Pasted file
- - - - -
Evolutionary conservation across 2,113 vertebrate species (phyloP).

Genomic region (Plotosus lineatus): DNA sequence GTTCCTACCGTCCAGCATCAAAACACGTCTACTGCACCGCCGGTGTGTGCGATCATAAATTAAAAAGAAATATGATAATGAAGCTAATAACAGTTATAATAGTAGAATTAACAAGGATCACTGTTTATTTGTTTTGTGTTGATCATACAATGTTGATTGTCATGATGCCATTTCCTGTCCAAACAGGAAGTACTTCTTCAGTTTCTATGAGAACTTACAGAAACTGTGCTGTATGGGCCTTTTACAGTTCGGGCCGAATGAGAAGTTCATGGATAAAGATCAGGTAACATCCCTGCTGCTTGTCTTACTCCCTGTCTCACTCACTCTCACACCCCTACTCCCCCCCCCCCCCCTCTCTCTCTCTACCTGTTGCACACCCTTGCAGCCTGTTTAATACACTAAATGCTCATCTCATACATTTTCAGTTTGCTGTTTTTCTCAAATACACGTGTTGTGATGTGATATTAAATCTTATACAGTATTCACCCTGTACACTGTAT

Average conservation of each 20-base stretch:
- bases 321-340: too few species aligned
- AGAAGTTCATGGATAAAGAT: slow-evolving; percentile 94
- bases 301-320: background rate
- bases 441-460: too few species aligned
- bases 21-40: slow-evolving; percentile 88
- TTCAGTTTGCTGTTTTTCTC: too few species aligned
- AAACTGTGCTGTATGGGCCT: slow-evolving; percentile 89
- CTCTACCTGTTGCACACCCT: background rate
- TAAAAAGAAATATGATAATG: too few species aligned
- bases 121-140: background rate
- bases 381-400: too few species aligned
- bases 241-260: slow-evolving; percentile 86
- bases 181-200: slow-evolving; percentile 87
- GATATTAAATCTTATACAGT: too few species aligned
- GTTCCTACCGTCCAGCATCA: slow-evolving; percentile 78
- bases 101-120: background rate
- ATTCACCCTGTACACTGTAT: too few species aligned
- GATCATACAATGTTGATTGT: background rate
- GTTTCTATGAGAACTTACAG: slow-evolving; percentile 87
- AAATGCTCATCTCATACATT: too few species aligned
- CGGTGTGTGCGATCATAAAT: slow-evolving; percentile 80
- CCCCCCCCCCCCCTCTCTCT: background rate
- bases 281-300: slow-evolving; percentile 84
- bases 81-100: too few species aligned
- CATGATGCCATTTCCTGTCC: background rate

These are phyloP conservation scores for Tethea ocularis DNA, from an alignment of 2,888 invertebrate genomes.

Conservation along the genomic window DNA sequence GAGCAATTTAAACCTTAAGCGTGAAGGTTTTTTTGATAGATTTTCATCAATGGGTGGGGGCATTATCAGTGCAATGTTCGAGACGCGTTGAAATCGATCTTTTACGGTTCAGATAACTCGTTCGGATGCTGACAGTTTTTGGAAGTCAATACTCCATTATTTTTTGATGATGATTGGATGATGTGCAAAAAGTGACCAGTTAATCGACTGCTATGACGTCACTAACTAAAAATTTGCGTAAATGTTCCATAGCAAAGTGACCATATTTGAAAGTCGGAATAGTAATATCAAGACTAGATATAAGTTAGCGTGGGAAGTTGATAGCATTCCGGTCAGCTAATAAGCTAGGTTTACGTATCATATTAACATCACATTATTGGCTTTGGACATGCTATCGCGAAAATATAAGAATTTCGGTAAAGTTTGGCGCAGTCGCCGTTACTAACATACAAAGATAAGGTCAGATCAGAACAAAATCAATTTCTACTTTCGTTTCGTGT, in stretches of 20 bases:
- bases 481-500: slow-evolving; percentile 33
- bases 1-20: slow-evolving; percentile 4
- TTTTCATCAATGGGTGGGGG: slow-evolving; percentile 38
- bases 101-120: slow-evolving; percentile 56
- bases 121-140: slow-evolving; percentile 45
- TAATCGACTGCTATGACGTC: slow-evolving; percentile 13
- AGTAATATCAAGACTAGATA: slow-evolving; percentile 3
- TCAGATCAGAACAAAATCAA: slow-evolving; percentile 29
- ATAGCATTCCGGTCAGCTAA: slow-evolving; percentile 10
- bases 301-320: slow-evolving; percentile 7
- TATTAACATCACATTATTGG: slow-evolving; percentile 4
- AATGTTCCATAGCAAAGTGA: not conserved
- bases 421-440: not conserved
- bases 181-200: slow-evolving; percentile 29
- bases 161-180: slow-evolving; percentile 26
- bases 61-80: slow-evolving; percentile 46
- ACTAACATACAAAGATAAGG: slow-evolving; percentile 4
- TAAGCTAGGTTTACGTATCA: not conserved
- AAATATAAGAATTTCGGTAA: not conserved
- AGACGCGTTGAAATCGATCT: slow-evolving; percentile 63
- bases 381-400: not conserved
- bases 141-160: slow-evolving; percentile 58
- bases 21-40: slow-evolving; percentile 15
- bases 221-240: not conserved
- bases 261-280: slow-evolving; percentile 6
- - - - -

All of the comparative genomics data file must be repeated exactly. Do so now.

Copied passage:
Evolutionary conservation across 2,113 vertebrate species (phyloP).

Genomic region (Plotosus lineatus): DNA sequence GTTCCTACCGTCCAGCATCAAAACACGTCTACTGCACCGCCGGTGTGTGCGATCATAAATTAAAAAGAAATATGATAATGAAGCTAATAACAGTTATAATAGTAGAATTAACAAGGATCACTGTTTATTTGTTTTGTGTTGATCATACAATGTTGATTGTCATGATGCCATTTCCTGTCCAAACAGGAAGTACTTCTTCAGTTTCTATGAGAACTTACAGAAACTGTGCTGTATGGGCCTTTTACAGTTCGGGCCGAATGAGAAGTTCATGGATAAAGATCAGGTAACATCCCTGCTGCTTGTCTTACTCCCTGTCTCACTCACTCTCACACCCCTACTCCCCCCCCCCCCCCTCTCTCTCTCTACCTGTTGCACACCCTTGCAGCCTGTTTAATACACTAAATGCTCATCTCATACATTTTCAGTTTGCTGTTTTTCTCAAATACACGTGTTGTGATGTGATATTAAATCTTATACAGTATTCACCCTGTACACTGTAT

Average conservation of each 20-base stretch:
- bases 321-340: too few species aligned
- AGAAGTTCATGGATAAAGAT: slow-evolving; percentile 94
- bases 301-320: background rate
- bases 441-460: too few species aligned
- bases 21-40: slow-evolving; percentile 88
- TTCAGTTTGCTGTTTTTCTC: too few species aligned
- AAACTGTGCTGTATGGGCCT: slow-evolving; percentile 89
- CTCTACCTGTTGCACACCCT: background rate
- TAAAAAGAAATATGATAATG: too few species aligned
- bases 121-140: background rate
- bases 381-400: too few species aligned
- bases 241-260: slow-evolving; percentile 86
- bases 181-200: slow-evolving; percentile 87
- GATATTAAATCTTATACAGT: too few species aligned
- GTTCCTACCGTCCAGCATCA: slow-evolving; percentile 78
- bases 101-120: background rate
- ATTCACCCTGTACACTGTAT: too few species aligned
- GATCATACAATGTTGATTGT: background rate
- GTTTCTATGAGAACTTACAG: slow-evolving; percentile 87
- AAATGCTCATCTCATACATT: too few species aligned
- CGGTGTGTGCGATCATAAAT: slow-evolving; percentile 80
- CCCCCCCCCCCCCTCTCTCT: background rate
- bases 281-300: slow-evolving; percentile 84
- bases 81-100: too few species aligned
- CATGATGCCATTTCCTGTCC: background rate

These are phyloP conservation scores for Tethea ocularis DNA, from an alignment of 2,888 invertebrate genomes.

Conservation along the genomic window DNA sequence GAGCAATTTAAACCTTAAGCGTGAAGGTTTTTTTGATAGATTTTCATCAATGGGTGGGGGCATTATCAGTGCAATGTTCGAGACGCGTTGAAATCGATCTTTTACGGTTCAGATAACTCGTTCGGATGCTGACAGTTTTTGGAAGTCAATACTCCATTATTTTTTGATGATGATTGGATGATGTGCAAAAAGTGACCAGTTAATCGACTGCTATGACGTCACTAACTAAAAATTTGCGTAAATGTTCCATAGCAAAGTGACCATATTTGAAAGTCGGAATAGTAATATCAAGACTAGATATAAGTTAGCGTGGGAAGTTGATAGCATTCCGGTCAGCTAATAAGCTAGGTTTACGTATCATATTAACATCACATTATTGGCTTTGGACATGCTATCGCGAAAATATAAGAATTTCGGTAAAGTTTGGCGCAGTCGCCGTTACTAACATACAAAGATAAGGTCAGATCAGAACAAAATCAATTTCTACTTTCGTTTCGTGT, in stretches of 20 bases:
- bases 481-500: slow-evolving; percentile 33
- bases 1-20: slow-evolving; percentile 4
- TTTTCATCAATGGGTGGGGG: slow-evolving; percentile 38
- bases 101-120: slow-evolving; percentile 56
- bases 121-140: slow-evolving; percentile 45
- TAATCGACTGCTATGACGTC: slow-evolving; percentile 13
- AGTAATATCAAGACTAGATA: slow-evolving; percentile 3
- TCAGATCAGAACAAAATCAA: slow-evolving; percentile 29
- ATAGCATTCCGGTCAGCTAA: slow-evolving; percentile 10
- bases 301-320: slow-evolving; percentile 7
- TATTAACATCACATTATTGG: slow-evolving; percentile 4
- AATGTTCCATAGCAAAGTGA: not conserved
- bases 421-440: not conserved
- bases 181-200: slow-evolving; percentile 29
- bases 161-180: slow-evolving; percentile 26
- bases 61-80: slow-evolving; percentile 46
- ACTAACATACAAAGATAAGG: slow-evolving; percentile 4
- TAAGCTAGGTTTACGTATCA: not conserved
- AAATATAAGAATTTCGGTAA: not conserved
- AGACGCGTTGAAATCGATCT: slow-evolving; percentile 63
- bases 381-400: not conserved
- bases 141-160: slow-evolving; percentile 58
- bases 21-40: slow-evolving; percentile 15
- bases 221-240: not conserved
- bases 261-280: slow-evolving; percentile 6